Systematic review of NOACs next to antiplatelet therapy after ACS


Literature - Oldgren J, Wallentin L, Alexander JH et al. - Eur Heart J. 2013 Mar 6.

New oral anticoagulants in addition to single or dual antiplatelet therapy after an acute coronary syndrome: a systematic review and meta-analysis.

Oldgren J, Wallentin L, Alexander JH et al.
Eur Heart J. 2013 Mar 6.


Patients with acute coronary syndromes (ACS) remain at risk of recurrent ischaemic events, despite evidence-based care including revascularisation and dual antiplatelet therapy. Oral vitamin K antagonists have been shown to prevent recurrent ischaemic events after ACS, but come with a substantial risk of bleeding and are difficult to use because of the multiple interactions with other drugs and food, and because of the need for laboratory monitoring [1,2].
New oral anticoagulants (NOACs) have been tested as antithrombotic therapy after ACS, in combination with single or dual antiplatelet therapy. All phase II trials showed a definite increase in the incidence of bleeding when oral anticoagulation was combined with antiplatelet therapy, whereas efficacy was less clear [3-6]. Some studies have had to be terminated prematurely, due to the increased risk of bleeding without evidence of efficacy. Thus, the overall benefit of adding NOACs  to antiplatelet treatment after ACS is unknown.
This systematic review and meta-analysis evaluates the efficacy and safety of adding direct thrombin or factor-Xa inhibition by any of the NOACs to single (aspirin) or dual (aspirin and clopidogrel) antiplatelet therapy. Seven double-blind, placebo-controlled phase II and III trials yielded data from 30866 patients with a recent ACS for analysis. Outcome measures are major adverse cardiovascular events (MACE) and clinically significant bleeding events.

Main results

  • Additional treatment with an oral anticoagulant In patients receiving single antiplatelet therapy, decreased the rate of MACEs on average by 30%. The rate of bleeding events increased with 79%.
  • In patients treated with dual antiplatelet therapy , the addition of an oral anticoagulant decreased the rate of MACEs by 13%. Additional treatment with an anticoagulant led to an increase in clinically significant bleeding rate by 134%.
  • The gain in protection against MACEs was larger when adding an anticoagulant to single than to dual antiplatelet therapy (P = 0.03).
  • Effects on bleeding were smaller when adding an anticoagulant to single than to dual antiplatelet therapy (P = 0.02).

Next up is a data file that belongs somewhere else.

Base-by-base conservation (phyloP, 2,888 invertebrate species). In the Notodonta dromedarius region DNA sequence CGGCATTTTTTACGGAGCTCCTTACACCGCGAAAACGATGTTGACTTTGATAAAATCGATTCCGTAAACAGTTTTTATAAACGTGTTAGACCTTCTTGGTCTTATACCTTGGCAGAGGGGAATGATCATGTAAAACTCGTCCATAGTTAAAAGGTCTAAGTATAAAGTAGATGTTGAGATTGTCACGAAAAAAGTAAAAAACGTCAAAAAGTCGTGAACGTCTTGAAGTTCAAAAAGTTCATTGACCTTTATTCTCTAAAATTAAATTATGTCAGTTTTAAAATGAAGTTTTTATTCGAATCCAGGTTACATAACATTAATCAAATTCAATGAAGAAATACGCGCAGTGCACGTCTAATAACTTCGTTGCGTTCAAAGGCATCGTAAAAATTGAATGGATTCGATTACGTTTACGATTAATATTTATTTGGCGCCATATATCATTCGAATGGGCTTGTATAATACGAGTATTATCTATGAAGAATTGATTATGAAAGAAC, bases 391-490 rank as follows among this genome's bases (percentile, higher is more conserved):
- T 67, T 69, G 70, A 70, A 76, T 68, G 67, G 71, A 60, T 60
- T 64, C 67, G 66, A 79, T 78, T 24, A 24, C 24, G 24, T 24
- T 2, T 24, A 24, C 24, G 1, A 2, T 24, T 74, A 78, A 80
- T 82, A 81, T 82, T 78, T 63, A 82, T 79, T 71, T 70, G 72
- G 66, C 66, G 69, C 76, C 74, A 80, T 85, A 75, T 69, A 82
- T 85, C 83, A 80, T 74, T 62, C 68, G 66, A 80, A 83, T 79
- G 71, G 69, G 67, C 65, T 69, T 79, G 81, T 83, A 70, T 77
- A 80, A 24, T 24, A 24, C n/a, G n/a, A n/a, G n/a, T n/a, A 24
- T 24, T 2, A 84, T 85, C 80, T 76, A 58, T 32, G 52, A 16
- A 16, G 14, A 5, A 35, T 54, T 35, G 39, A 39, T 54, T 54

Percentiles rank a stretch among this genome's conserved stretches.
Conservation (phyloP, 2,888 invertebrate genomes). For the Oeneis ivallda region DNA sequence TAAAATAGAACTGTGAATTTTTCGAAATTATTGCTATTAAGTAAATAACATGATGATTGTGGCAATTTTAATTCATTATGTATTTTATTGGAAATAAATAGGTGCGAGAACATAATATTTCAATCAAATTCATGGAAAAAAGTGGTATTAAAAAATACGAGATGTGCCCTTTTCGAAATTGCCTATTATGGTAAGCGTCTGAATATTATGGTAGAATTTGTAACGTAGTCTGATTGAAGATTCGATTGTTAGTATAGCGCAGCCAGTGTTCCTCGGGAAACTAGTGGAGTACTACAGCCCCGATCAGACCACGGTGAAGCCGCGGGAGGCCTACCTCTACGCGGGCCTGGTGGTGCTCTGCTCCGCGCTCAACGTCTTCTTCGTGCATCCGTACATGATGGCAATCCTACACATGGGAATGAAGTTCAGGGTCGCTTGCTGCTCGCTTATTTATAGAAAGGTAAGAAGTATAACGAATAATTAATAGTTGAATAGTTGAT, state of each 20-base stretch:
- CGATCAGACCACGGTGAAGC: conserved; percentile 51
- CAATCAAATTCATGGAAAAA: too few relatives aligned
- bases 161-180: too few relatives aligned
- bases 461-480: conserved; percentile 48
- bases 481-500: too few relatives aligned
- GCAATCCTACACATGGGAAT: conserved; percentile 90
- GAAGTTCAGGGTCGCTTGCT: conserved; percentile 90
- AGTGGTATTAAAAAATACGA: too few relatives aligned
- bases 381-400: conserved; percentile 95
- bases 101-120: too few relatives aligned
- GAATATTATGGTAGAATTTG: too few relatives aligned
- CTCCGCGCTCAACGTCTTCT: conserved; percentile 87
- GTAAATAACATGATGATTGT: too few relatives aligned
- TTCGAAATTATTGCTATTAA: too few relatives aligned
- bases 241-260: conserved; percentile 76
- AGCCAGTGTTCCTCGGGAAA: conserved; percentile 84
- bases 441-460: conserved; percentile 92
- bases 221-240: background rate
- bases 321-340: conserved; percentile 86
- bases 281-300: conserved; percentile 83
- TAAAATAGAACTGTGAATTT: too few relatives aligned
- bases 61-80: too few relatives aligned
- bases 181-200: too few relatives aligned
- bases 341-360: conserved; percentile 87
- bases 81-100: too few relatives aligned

Addition of a new NOAC to antiplatelet therapy led to a modest reduction in cardiovascular events but a substantial increase in bleeding, most pronounced in patients receiving dual antiplatelet therapy. Little heterogeneity was seen between different anticoagulant treatments and different trials. The reduction in ischemic events by NOACs was most promising when added to single antiplatelet therapy. However, single antiplatelet treatment is rarely used because many ACS patients are treated with percutaneous coronary interventions and stents, for which guidelines recommend dual antiplatelet treatment. Further studies evaluating NOACs in combination with effective single antiplatelet therapy or shorter duration of triple antithrombotic therapy are warranted.


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Oral anticoagulation in addition to antiplatelet treatment after an acute coronary syndrome might reduce ischaemic events but increase bleeding risk. We performed a meta-analysis to evaluate the efficacy and safety of adding direct thrombin or factor-Xa inhibition by any of the novel oral anticoagulants (apixaban, dabigatran, darexaban, rivaroxaban, and ximelagatran) to single (aspirin) or dual (aspirin and clopidogrel) antiplatelet therapy in this setting.

Methods and results
All seven published randomized, placebo-controlled phase II and III studies of novel oral anticoagulants in acute coronary syndromes were included. The database consisted of 30 866 patients, 4135 (13.4%) on single, and 26 731 (86.6%) on dual antiplatelet therapy, with a non-ST- or ST-elevation acute coronary syndrome within the last 7-14 days. We defined major adverse cardiovascular events (MACEs) as the composite of all-cause mortality, myocardial infarction, or stroke; and clinically significant bleeding as the composite of major and non-major bleeding requiring medical attention according to the study definitions. When compared with aspirin alone the combination of an oral anticoagulant and aspirin reduced the incidence of MACE [hazard ratio (HR) and 95% confidence interval 0.70; 0.59-0.84], but increased clinically significant bleeding (HR: 1.79; 1.54-2.09). Compared with dual antiplatelet therapy with aspirin and clopidogrel, adding an oral anticoagulant decreased the incidence of MACE modestly (HR: 0.87; 0.80-0.95), but more than doubled the bleeding (HR: 2.34; 2.06-2.66). Heterogeneity between studies was low, and results were similar when restricting the analysis to phase III studies.

In patients with a recent acute coronary syndrome, the addition of a new oral anticoagulant to antiplatelet therapy results in a modest reduction in cardiovascular events but a substantial increase in bleeding, most pronounced when new oral anticoagulants are combined with dual antiplatelet therapy.

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